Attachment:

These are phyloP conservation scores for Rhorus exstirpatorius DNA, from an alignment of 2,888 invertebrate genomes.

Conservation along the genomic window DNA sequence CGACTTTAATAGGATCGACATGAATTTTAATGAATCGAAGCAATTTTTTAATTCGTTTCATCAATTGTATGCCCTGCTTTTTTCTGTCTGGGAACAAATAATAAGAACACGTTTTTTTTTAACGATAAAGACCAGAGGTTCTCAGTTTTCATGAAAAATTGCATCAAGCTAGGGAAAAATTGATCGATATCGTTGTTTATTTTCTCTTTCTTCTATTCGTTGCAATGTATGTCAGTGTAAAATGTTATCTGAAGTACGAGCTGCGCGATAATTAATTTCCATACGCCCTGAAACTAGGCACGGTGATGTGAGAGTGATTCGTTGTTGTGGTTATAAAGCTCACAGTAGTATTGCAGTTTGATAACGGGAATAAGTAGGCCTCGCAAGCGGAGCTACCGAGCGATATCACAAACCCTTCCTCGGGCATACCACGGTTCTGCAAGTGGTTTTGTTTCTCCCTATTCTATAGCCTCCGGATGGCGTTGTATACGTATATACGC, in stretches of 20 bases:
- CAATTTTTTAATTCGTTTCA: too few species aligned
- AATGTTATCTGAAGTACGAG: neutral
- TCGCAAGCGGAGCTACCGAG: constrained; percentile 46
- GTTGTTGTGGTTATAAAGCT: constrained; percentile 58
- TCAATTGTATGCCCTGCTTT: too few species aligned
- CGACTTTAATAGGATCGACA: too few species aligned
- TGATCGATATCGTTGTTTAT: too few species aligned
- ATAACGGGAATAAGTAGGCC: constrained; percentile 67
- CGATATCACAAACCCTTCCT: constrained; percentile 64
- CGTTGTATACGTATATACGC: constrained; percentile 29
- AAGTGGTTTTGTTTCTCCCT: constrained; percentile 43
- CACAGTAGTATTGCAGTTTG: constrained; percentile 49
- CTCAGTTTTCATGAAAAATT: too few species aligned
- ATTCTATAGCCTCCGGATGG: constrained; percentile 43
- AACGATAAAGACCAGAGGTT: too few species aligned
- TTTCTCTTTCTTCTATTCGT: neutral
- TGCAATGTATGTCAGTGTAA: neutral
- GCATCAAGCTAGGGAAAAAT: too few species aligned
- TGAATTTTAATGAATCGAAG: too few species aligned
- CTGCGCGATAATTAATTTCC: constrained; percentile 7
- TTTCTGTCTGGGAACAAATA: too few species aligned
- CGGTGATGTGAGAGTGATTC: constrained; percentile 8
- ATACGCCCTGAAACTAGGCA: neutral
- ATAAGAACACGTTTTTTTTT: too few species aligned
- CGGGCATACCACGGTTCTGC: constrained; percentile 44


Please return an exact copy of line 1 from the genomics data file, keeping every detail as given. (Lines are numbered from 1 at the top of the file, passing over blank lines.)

These are phyloP conservation scores for Rhorus exstirpatorius DNA, from an alignment of 2,888 invertebrate genomes.